Archive for the ‘law’ tag

The Digital Afterlife – What happens to our data when we die?   no comments

Posted at 11:27 am in Uncategorized

As an undergraduate, I wrote my dissertation on the surrender of secrecy on social networking sites with a focus on Facebook, Twitter and Instagram. Through studying two age cohorts I discovered that young people, so called ‘digital natives’, often used their respective social networking profiles as a means to both establish and experiment with their emerging identities in different ways. On the other hand, older participants, aged between 45 and 50, took a very functional approach to social networking online.

Throughout my study all participants talked of uploading information like family photos, home movies and personal messages and achievements. However, not one participant talked about the future of their online profiles – no one seemed to realise, or be concerned by, the fact that they were moving their future heirlooms into more or less solely digital form through services like Facebook, YouTube and Gmail.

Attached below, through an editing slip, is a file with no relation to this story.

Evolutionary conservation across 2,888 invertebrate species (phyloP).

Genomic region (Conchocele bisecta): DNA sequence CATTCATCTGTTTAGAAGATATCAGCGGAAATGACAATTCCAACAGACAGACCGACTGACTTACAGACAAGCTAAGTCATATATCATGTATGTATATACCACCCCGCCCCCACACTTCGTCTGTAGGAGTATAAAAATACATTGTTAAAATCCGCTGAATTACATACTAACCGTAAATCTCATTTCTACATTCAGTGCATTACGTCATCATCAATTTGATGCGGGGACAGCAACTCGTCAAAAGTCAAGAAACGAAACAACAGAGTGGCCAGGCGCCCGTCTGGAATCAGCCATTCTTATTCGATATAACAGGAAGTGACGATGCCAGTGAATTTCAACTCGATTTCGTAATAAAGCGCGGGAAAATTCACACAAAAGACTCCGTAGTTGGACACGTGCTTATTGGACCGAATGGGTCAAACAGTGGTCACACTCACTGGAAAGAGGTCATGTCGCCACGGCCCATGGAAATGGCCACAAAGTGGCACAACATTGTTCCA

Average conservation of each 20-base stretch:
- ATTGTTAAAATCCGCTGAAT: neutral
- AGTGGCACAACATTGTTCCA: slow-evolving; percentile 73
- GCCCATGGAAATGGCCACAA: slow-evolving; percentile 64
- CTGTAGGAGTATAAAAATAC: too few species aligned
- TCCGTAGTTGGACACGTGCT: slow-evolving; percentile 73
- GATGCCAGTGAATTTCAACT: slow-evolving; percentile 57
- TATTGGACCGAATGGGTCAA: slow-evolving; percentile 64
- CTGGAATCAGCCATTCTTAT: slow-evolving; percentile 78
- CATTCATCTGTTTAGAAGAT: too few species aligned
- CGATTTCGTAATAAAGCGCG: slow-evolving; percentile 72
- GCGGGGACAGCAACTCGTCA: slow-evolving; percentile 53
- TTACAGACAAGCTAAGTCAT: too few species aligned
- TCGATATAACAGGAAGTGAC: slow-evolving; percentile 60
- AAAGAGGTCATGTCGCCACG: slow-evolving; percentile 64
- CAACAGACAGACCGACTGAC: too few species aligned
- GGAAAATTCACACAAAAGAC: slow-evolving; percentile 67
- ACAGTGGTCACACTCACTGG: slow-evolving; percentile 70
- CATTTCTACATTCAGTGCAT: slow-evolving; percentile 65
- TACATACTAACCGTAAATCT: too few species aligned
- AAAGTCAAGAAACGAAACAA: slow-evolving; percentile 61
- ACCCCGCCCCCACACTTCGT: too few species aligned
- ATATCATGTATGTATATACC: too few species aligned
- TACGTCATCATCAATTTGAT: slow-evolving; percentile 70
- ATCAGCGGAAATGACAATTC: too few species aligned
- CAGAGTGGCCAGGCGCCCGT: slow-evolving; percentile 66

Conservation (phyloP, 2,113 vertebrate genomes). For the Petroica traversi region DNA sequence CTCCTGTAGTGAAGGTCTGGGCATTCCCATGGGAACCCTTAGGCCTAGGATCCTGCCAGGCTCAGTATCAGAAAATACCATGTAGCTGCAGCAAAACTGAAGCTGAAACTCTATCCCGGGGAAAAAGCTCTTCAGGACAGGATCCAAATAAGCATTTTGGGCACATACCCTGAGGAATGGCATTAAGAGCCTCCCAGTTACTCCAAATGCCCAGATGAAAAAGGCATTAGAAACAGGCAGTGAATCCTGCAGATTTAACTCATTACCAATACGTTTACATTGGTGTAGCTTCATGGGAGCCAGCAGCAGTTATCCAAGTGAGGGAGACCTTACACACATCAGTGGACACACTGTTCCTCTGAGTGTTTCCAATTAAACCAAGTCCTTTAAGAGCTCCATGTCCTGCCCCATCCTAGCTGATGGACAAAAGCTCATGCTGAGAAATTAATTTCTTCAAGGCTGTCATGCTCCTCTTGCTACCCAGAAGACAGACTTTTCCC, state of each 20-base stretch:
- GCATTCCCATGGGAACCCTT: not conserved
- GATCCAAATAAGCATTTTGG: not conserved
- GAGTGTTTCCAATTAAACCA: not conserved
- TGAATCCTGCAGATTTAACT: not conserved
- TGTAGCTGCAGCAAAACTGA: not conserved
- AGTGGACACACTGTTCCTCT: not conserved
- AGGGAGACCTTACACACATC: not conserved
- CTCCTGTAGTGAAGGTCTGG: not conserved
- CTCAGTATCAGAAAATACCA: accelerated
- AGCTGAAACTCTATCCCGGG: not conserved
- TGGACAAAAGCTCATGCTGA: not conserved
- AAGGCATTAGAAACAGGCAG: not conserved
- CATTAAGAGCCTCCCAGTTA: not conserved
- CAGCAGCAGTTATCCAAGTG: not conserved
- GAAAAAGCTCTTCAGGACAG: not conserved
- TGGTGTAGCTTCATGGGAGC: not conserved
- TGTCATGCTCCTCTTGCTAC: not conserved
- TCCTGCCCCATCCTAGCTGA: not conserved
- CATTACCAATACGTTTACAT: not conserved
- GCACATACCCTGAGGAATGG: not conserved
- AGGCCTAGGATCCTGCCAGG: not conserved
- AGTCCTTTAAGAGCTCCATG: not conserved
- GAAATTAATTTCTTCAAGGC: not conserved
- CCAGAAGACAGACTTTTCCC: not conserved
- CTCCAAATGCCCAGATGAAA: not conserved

A rich chronicle of life is being created online and therefore I am interested in digital death and legacy. Do we have the right to be forgotten? Who now owns our memories? As, for the first time, users begin to pass away, who should have control over the data they leave behind, especially data that is so sentimental and personal?

So, I choose to look at this topic through the eyes of Law and Anthropology.



Law, I believe, can provide insight into the rights of users and be progressive in determining new legislation for the future.

(Really I know nothing about Law so I hope to be more articulate with this soon…)



I’m anticipating an Anthropological approach to be entirely different to Law – I have briefly studied a little Anthropology in the past and believe that it’s field-based, subjective approach could provide some useful insight to how users might feel about the real and digital deaths of those they love. Similarly, they have their own digital death to consider… Should physical and digital death be synonymous?


To conclude, I hope to bright together a discipline I consider to be objective, Law (please correct me if I’m wrong!), with one that appears entirely subjective, Anthropology.

Written by Amy Lynch on October 12th, 2013

Tagged with , ,

Legal theory and IP on the web   no comments

Posted at 2:10 pm in Law